out of order. All that was left after that was weighing 
at the sugar-docks and helping his father, which he did 
as times and conditions warranted. 
It should be said of Cowperwood, Jr., that during all 
these years he was exceedingly democratic. He ap- 
peared at times a little bit removed and superior or dis- 
tant, but solely because he was thinking. He had a 
cheerful, hearty way of greeting people which was in the 
main entirely disconnected from what he thought of 
them. Even at this early age he was a keen judge of 
men, and he saw at once without much philosophic or 
sociologic knowledge just how the world was arranged. 
There were the weak and the strong, physically and 
mentally. Some men were destined for success by their 
temperament—that he could see; others were cut out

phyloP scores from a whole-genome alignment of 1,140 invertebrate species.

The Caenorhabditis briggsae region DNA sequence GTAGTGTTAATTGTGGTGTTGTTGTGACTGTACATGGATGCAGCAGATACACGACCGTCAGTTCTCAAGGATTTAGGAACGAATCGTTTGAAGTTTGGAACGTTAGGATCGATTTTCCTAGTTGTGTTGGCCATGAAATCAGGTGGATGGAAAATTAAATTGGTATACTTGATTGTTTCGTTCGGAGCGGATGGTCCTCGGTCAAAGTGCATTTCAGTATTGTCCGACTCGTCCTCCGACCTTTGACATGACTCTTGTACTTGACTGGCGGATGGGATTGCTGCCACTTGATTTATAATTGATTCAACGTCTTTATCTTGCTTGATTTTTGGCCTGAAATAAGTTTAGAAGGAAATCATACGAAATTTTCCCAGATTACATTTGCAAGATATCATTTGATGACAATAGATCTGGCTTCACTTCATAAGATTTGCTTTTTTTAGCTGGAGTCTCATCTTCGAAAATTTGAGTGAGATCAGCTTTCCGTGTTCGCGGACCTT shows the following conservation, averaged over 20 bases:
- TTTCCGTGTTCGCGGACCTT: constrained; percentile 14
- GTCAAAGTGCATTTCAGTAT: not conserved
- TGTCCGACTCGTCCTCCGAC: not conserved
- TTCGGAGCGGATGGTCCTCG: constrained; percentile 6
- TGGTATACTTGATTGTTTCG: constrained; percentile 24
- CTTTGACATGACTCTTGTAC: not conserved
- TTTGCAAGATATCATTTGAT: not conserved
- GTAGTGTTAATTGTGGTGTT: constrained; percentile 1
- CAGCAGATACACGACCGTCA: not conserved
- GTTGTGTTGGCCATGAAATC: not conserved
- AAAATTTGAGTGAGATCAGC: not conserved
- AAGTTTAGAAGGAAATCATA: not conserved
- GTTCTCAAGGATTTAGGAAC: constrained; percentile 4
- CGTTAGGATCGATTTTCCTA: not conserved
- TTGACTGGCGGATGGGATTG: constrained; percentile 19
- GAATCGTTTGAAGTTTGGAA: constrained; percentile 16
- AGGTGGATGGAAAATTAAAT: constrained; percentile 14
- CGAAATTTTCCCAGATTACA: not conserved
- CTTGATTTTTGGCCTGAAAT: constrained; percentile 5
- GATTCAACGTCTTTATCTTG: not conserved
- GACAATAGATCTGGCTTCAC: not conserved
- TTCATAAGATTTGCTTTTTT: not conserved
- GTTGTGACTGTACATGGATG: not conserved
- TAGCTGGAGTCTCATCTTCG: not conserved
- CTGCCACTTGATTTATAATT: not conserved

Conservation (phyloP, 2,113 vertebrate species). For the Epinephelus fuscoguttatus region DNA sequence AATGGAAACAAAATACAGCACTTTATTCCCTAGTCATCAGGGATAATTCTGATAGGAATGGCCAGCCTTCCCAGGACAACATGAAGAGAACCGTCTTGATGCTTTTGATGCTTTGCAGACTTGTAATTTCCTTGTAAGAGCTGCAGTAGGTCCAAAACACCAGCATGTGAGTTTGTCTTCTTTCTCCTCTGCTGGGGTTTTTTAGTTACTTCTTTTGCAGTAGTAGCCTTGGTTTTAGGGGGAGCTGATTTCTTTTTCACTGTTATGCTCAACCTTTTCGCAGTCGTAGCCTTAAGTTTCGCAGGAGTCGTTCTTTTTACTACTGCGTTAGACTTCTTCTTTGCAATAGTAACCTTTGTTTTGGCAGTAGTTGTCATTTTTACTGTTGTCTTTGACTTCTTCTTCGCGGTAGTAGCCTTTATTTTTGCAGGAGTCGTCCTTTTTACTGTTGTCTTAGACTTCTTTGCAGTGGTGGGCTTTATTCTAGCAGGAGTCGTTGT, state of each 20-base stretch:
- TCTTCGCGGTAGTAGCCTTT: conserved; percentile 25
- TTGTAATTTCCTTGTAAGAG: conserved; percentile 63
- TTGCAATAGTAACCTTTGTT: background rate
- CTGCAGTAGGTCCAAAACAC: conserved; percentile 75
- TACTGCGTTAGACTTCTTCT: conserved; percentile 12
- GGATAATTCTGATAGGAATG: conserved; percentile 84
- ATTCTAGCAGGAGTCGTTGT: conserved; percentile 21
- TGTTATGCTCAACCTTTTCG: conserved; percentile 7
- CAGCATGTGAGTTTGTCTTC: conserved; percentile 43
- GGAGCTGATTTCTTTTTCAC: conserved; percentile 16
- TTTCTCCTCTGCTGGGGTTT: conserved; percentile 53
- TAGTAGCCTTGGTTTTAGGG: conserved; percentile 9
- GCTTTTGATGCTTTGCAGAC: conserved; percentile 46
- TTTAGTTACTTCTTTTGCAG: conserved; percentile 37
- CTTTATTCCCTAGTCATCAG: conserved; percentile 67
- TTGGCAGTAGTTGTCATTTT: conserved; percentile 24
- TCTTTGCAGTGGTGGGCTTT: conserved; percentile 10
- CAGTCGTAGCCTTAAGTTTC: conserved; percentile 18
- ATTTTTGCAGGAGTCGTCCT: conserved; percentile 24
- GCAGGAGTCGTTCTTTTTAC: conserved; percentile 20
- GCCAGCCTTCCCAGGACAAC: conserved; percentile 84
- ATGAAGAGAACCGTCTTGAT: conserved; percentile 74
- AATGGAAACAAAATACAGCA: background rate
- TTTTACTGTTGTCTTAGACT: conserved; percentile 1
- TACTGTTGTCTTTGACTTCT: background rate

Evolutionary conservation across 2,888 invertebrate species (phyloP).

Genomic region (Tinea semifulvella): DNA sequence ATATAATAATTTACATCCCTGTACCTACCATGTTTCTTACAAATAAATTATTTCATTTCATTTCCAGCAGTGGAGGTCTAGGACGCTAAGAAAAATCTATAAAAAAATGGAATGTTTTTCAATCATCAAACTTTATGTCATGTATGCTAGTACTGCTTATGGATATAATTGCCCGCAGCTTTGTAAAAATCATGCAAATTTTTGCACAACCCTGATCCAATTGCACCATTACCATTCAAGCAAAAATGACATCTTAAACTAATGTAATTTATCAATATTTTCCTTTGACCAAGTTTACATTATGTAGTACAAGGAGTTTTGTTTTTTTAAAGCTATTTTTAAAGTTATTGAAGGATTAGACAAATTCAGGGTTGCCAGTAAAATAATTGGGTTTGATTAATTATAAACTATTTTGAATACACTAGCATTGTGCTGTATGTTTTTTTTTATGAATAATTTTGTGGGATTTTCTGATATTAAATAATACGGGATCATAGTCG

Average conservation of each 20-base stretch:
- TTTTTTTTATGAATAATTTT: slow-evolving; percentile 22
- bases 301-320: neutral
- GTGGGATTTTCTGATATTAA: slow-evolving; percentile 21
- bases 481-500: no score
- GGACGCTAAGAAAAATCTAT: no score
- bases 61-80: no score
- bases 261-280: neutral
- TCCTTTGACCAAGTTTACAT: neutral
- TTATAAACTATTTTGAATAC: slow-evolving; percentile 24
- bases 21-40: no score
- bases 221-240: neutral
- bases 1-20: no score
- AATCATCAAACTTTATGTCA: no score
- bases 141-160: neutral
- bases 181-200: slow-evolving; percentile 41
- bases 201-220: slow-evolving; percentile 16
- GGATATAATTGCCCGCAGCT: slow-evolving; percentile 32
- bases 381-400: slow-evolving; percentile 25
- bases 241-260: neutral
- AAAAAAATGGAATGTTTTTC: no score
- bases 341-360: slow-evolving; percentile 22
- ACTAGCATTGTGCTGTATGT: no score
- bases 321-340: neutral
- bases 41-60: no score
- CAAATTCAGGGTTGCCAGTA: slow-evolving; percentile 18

for failure by the same token. You could not expect a 
weak, spindling, half-constructed figure of a man with 
no brain and no force to cut a figure in the world, and 
you could not possibly expect a great dynamic soul like 
Steemberger not to be heard of. Men, as he saw them, 
were starred by fortune to succeed or fail, or be middle- 
class; and really in so far as he was concerned he was 
neither very sorry nor very glad. Now and then—even 
at this age—some poor fool of a creature, some boy 
of his own age or man much older, who " cut up" silly 
tricks, or did aimless, wandering things, moved him to 
scorn or pity; but if he began with scorn he always came 
back to the thought, "Well, they cannot help it." Why 
should he judge? Time and chance happened to all 
men. Look at the squid he had seen. Was it its fault 
that it had been put in the tank with the lobster with 
no chance ultimately of saving its life? Some great, 
curious force was at work here throwing vast masses of 
people into life; and they could not all succeed. Some 
had to fail—many. Only a few could lead. He won- 
dered about himself—whether he was born to lead. He 
had strength, health, joy in life. Would he make good?